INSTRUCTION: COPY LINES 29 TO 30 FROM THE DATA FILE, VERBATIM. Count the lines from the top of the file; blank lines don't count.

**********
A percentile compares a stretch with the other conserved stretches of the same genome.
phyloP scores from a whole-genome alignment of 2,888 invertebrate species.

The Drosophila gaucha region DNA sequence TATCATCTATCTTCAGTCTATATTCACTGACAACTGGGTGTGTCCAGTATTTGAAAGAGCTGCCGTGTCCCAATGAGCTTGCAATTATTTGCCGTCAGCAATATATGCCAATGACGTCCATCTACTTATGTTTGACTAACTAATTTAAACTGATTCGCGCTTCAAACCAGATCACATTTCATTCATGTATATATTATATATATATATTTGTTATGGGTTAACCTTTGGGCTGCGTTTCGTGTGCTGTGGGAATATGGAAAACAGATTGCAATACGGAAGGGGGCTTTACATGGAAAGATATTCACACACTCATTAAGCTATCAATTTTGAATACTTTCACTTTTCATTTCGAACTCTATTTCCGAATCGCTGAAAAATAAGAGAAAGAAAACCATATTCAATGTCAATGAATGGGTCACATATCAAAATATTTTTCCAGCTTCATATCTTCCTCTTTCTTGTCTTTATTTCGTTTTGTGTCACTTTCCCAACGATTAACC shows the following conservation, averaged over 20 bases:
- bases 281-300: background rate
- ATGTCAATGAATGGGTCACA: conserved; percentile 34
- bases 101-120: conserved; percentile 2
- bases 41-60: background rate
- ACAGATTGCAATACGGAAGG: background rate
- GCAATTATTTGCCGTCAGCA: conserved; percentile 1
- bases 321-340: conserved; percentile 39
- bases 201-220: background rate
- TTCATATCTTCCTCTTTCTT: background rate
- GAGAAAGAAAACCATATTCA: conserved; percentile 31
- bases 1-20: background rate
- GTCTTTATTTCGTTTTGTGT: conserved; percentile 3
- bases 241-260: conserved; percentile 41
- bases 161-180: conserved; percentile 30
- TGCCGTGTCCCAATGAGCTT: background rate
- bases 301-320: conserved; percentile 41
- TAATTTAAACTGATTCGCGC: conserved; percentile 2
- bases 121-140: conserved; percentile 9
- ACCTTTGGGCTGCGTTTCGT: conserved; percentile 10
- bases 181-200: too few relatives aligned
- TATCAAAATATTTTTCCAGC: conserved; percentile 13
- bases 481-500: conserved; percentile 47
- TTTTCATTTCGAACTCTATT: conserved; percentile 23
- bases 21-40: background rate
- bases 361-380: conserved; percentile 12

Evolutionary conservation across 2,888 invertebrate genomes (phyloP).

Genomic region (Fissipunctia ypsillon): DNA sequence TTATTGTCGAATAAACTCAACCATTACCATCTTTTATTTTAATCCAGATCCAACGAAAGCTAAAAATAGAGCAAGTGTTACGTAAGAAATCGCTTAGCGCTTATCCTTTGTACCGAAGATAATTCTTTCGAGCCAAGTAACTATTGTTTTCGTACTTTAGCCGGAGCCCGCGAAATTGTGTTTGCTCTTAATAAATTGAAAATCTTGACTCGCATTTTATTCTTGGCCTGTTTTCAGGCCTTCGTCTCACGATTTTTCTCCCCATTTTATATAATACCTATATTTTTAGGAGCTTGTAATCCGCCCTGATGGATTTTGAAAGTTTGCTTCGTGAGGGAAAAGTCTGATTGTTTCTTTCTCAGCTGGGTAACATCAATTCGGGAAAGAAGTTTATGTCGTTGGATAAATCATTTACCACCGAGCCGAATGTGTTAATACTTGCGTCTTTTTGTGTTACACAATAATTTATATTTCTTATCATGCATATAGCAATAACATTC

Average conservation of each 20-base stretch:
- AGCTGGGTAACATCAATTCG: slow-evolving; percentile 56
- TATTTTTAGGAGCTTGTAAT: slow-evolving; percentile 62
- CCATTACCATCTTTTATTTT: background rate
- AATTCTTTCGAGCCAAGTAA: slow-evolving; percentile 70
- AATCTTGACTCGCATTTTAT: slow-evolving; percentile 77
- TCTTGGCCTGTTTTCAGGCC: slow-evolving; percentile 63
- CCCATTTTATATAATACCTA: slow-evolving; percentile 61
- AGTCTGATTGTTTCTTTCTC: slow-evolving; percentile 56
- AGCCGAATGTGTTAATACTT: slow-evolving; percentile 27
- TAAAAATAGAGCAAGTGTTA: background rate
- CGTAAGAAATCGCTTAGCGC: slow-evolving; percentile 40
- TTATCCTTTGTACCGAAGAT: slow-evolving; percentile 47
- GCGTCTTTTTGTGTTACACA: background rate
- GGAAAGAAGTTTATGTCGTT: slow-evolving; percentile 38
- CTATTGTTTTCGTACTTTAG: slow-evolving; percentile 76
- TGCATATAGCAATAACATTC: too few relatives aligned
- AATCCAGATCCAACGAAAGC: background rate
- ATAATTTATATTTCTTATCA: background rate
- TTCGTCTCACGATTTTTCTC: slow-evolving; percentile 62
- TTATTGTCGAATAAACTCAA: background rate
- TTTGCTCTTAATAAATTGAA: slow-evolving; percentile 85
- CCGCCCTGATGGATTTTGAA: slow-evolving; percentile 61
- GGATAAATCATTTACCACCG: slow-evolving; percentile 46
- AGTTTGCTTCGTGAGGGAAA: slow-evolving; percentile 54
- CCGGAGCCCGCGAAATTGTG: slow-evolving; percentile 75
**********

Evolutionary conservation across 2,888 invertebrate genomes (phyloP).

Genomic region (Fissipunctia ypsillon): DNA sequence TTATTGTCGAATAAACTCAACCATTACCATCTTTTATTTTAATCCAGATCCAACGAAAGCTAAAAATAGAGCAAGTGTTACGTAAGAAATCGCTTAGCGCTTATCCTTTGTACCGAAGATAATTCTTTCGAGCCAAGTAACTATTGTTTTCGTACTTTAGCCGGAGCCCGCGAAATTGTGTTTGCTCTTAATAAATTGAAAATCTTGACTCGCATTTTATTCTTGGCCTGTTTTCAGGCCTTCGTCTCACGATTTTTCTCCCCATTTTATATAATACCTATATTTTTAGGAGCTTGTAATCCGCCCTGATGGATTTTGAAAGTTTGCTTCGTGAGGGAAAAGTCTGATTGTTTCTTTCTCAGCTGGGTAACATCAATTCGGGAAAGAAGTTTATGTCGTTGGATAAATCATTTACCACCGAGCCGAATGTGTTAATACTTGCGTCTTTTTGTGTTACACAATAATTTATATTTCTTATCATGCATATAGCAATAACATTC